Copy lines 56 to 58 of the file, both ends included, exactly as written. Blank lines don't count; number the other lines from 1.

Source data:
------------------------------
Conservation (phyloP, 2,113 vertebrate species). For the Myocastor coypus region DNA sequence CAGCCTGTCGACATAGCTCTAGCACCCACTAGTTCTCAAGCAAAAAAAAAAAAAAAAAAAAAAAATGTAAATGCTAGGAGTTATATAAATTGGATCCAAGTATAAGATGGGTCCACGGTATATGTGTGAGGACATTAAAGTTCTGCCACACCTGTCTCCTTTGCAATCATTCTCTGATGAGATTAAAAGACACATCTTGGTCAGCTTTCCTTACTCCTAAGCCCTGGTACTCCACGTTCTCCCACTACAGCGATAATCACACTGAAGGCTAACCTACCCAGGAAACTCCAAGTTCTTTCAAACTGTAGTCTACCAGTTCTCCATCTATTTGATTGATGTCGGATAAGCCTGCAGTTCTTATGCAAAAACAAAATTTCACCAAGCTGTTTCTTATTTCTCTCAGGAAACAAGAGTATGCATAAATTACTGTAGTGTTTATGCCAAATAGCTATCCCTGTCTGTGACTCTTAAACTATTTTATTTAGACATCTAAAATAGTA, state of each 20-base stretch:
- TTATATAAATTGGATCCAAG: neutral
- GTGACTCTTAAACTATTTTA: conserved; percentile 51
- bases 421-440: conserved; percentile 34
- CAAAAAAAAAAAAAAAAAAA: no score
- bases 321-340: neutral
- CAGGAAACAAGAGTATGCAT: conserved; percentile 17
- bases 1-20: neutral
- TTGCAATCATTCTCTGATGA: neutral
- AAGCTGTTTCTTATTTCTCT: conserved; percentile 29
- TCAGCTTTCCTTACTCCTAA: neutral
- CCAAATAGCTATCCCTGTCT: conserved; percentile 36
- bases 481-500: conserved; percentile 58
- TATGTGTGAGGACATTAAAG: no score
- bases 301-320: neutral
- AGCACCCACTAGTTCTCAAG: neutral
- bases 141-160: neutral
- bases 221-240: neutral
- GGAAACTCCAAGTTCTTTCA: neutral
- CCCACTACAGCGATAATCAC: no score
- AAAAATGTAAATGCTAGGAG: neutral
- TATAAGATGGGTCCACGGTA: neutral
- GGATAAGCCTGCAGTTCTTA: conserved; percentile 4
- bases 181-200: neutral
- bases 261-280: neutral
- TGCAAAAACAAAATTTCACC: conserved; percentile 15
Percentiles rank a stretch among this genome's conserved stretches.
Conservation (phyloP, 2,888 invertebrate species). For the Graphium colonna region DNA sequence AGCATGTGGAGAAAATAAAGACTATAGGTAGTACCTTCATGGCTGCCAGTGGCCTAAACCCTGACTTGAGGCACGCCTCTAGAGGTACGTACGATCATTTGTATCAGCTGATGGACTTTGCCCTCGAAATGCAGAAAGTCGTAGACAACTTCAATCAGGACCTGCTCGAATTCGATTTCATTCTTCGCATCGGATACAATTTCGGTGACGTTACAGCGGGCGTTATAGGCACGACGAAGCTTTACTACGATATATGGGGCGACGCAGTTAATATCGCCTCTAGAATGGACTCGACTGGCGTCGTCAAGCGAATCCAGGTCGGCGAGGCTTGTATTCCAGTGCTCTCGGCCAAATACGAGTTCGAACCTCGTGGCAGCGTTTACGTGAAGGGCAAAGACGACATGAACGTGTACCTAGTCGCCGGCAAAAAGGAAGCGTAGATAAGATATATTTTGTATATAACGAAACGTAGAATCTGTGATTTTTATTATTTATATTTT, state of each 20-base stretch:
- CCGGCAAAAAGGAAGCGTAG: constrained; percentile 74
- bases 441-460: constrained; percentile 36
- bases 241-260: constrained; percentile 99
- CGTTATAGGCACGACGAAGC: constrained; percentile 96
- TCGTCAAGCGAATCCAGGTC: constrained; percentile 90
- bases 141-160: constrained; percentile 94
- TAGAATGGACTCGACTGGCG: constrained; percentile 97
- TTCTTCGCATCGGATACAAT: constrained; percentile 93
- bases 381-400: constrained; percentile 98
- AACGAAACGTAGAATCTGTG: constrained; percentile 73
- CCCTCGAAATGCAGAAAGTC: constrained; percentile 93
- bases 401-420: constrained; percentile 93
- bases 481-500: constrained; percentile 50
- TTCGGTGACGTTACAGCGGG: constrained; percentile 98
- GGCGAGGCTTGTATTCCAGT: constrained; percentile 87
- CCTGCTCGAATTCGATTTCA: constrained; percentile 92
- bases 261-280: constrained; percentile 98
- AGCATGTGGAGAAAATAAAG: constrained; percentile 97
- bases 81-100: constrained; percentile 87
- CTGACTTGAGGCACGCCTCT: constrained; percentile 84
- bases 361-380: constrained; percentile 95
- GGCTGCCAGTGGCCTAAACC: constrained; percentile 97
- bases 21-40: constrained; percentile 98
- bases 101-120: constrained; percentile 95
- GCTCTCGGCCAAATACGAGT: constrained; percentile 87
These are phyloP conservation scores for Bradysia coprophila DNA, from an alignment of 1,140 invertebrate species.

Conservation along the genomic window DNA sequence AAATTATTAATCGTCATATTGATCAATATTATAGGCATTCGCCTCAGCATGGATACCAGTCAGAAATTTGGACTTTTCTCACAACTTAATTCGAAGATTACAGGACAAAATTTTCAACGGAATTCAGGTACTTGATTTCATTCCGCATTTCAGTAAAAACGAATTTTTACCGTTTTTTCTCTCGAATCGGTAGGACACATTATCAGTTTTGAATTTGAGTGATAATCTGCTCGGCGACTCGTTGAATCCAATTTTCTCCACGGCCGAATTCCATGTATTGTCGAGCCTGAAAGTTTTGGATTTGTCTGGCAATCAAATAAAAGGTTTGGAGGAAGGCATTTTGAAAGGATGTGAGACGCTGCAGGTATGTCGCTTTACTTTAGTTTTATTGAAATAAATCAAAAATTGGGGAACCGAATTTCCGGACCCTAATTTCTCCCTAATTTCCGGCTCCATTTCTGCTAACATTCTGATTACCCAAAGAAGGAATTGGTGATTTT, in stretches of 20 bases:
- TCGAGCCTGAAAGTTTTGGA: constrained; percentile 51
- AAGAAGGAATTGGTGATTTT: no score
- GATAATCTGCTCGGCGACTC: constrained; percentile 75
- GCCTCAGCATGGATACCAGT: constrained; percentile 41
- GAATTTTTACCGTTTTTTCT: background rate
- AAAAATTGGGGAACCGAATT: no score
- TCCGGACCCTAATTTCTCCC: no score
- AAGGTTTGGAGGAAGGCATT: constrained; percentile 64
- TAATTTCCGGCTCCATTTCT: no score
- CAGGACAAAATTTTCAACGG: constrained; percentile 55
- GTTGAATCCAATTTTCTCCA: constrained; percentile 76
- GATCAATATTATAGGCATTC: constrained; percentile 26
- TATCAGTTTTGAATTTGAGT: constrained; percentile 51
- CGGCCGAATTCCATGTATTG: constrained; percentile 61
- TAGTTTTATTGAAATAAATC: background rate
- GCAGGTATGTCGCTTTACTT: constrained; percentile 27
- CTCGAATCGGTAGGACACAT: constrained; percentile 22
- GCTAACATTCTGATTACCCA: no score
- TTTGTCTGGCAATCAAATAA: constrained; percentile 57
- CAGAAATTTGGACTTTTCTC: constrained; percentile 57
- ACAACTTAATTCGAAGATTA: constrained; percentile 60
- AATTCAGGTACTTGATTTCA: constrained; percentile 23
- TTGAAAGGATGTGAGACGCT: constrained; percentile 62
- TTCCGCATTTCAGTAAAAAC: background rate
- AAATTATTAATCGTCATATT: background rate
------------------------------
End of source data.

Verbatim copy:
- TCGAGCCTGAAAGTTTTGGA: constrained; percentile 51
- AAGAAGGAATTGGTGATTTT: no score
- GATAATCTGCTCGGCGACTC: constrained; percentile 75